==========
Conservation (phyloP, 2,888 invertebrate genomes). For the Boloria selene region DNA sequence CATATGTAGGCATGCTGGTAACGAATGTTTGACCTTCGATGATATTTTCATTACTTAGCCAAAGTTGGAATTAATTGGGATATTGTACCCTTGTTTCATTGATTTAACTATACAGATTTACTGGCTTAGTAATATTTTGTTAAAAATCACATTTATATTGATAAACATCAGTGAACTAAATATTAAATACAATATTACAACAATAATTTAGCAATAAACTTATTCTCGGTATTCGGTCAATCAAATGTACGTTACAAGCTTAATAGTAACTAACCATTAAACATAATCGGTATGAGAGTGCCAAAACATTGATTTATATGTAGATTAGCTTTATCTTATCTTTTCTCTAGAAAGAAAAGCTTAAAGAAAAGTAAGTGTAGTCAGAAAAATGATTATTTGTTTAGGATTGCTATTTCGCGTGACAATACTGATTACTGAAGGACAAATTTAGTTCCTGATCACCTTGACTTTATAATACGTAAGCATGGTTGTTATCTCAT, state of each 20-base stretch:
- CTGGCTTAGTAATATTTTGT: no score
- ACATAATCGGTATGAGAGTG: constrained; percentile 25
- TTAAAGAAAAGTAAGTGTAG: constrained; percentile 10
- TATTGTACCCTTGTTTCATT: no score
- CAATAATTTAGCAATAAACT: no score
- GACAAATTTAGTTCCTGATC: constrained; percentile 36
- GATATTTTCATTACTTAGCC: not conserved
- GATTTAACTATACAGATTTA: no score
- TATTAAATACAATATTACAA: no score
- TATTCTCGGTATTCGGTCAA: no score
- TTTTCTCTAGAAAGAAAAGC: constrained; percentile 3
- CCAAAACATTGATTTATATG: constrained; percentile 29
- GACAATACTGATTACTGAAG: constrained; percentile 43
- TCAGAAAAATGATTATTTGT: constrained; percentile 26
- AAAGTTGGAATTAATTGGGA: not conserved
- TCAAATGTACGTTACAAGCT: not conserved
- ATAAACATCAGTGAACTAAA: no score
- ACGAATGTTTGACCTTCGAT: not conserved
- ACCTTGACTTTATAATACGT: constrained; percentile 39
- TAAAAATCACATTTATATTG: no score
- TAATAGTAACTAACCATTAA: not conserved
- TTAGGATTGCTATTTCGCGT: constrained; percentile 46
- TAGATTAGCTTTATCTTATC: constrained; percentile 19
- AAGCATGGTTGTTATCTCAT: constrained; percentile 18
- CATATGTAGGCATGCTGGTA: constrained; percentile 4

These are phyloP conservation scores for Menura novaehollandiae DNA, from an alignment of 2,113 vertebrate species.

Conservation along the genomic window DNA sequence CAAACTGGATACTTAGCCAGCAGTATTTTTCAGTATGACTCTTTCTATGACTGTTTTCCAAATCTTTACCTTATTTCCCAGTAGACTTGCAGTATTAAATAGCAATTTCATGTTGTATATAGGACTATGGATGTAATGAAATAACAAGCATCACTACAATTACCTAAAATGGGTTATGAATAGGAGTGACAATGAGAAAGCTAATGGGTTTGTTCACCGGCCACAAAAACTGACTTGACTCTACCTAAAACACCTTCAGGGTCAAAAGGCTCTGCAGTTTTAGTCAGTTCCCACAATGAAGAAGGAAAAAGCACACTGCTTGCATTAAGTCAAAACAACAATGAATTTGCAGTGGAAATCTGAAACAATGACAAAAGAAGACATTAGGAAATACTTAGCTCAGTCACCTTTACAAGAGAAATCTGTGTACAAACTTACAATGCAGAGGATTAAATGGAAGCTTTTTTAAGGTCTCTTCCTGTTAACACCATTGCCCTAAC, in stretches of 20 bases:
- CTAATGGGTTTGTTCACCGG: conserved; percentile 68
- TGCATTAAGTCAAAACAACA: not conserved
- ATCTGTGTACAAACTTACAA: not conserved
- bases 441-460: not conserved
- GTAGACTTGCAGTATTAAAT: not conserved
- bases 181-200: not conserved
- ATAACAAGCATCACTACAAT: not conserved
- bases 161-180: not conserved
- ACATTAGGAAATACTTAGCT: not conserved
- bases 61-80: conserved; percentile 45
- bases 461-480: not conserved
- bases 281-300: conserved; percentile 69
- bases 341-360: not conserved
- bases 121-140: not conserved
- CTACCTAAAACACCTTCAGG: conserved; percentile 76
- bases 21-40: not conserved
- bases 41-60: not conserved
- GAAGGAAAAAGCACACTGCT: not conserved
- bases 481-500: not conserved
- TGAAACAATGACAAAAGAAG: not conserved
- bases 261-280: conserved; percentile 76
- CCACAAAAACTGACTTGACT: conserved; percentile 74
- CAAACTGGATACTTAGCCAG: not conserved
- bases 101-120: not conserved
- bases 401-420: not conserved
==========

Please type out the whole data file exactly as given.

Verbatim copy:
Conservation (phyloP, 2,888 invertebrate genomes). For the Boloria selene region DNA sequence CATATGTAGGCATGCTGGTAACGAATGTTTGACCTTCGATGATATTTTCATTACTTAGCCAAAGTTGGAATTAATTGGGATATTGTACCCTTGTTTCATTGATTTAACTATACAGATTTACTGGCTTAGTAATATTTTGTTAAAAATCACATTTATATTGATAAACATCAGTGAACTAAATATTAAATACAATATTACAACAATAATTTAGCAATAAACTTATTCTCGGTATTCGGTCAATCAAATGTACGTTACAAGCTTAATAGTAACTAACCATTAAACATAATCGGTATGAGAGTGCCAAAACATTGATTTATATGTAGATTAGCTTTATCTTATCTTTTCTCTAGAAAGAAAAGCTTAAAGAAAAGTAAGTGTAGTCAGAAAAATGATTATTTGTTTAGGATTGCTATTTCGCGTGACAATACTGATTACTGAAGGACAAATTTAGTTCCTGATCACCTTGACTTTATAATACGTAAGCATGGTTGTTATCTCAT, state of each 20-base stretch:
- CTGGCTTAGTAATATTTTGT: no score
- ACATAATCGGTATGAGAGTG: constrained; percentile 25
- TTAAAGAAAAGTAAGTGTAG: constrained; percentile 10
- TATTGTACCCTTGTTTCATT: no score
- CAATAATTTAGCAATAAACT: no score
- GACAAATTTAGTTCCTGATC: constrained; percentile 36
- GATATTTTCATTACTTAGCC: not conserved
- GATTTAACTATACAGATTTA: no score
- TATTAAATACAATATTACAA: no score
- TATTCTCGGTATTCGGTCAA: no score
- TTTTCTCTAGAAAGAAAAGC: constrained; percentile 3
- CCAAAACATTGATTTATATG: constrained; percentile 29
- GACAATACTGATTACTGAAG: constrained; percentile 43
- TCAGAAAAATGATTATTTGT: constrained; percentile 26
- AAAGTTGGAATTAATTGGGA: not conserved
- TCAAATGTACGTTACAAGCT: not conserved
- ATAAACATCAGTGAACTAAA: no score
- ACGAATGTTTGACCTTCGAT: not conserved
- ACCTTGACTTTATAATACGT: constrained; percentile 39
- TAAAAATCACATTTATATTG: no score
- TAATAGTAACTAACCATTAA: not conserved
- TTAGGATTGCTATTTCGCGT: constrained; percentile 46
- TAGATTAGCTTTATCTTATC: constrained; percentile 19
- AAGCATGGTTGTTATCTCAT: constrained; percentile 18
- CATATGTAGGCATGCTGGTA: constrained; percentile 4

These are phyloP conservation scores for Menura novaehollandiae DNA, from an alignment of 2,113 vertebrate species.

Conservation along the genomic window DNA sequence CAAACTGGATACTTAGCCAGCAGTATTTTTCAGTATGACTCTTTCTATGACTGTTTTCCAAATCTTTACCTTATTTCCCAGTAGACTTGCAGTATTAAATAGCAATTTCATGTTGTATATAGGACTATGGATGTAATGAAATAACAAGCATCACTACAATTACCTAAAATGGGTTATGAATAGGAGTGACAATGAGAAAGCTAATGGGTTTGTTCACCGGCCACAAAAACTGACTTGACTCTACCTAAAACACCTTCAGGGTCAAAAGGCTCTGCAGTTTTAGTCAGTTCCCACAATGAAGAAGGAAAAAGCACACTGCTTGCATTAAGTCAAAACAACAATGAATTTGCAGTGGAAATCTGAAACAATGACAAAAGAAGACATTAGGAAATACTTAGCTCAGTCACCTTTACAAGAGAAATCTGTGTACAAACTTACAATGCAGAGGATTAAATGGAAGCTTTTTTAAGGTCTCTTCCTGTTAACACCATTGCCCTAAC, in stretches of 20 bases:
- CTAATGGGTTTGTTCACCGG: conserved; percentile 68
- TGCATTAAGTCAAAACAACA: not conserved
- ATCTGTGTACAAACTTACAA: not conserved
- bases 441-460: not conserved
- GTAGACTTGCAGTATTAAAT: not conserved
- bases 181-200: not conserved
- ATAACAAGCATCACTACAAT: not conserved
- bases 161-180: not conserved
- ACATTAGGAAATACTTAGCT: not conserved
- bases 61-80: conserved; percentile 45
- bases 461-480: not conserved
- bases 281-300: conserved; percentile 69
- bases 341-360: not conserved
- bases 121-140: not conserved
- CTACCTAAAACACCTTCAGG: conserved; percentile 76
- bases 21-40: not conserved
- bases 41-60: not conserved
- GAAGGAAAAAGCACACTGCT: not conserved
- bases 481-500: not conserved
- TGAAACAATGACAAAAGAAG: not conserved
- bases 261-280: conserved; percentile 76
- CCACAAAAACTGACTTGACT: conserved; percentile 74
- CAAACTGGATACTTAGCCAG: not conserved
- bases 101-120: not conserved
- bases 401-420: not conserved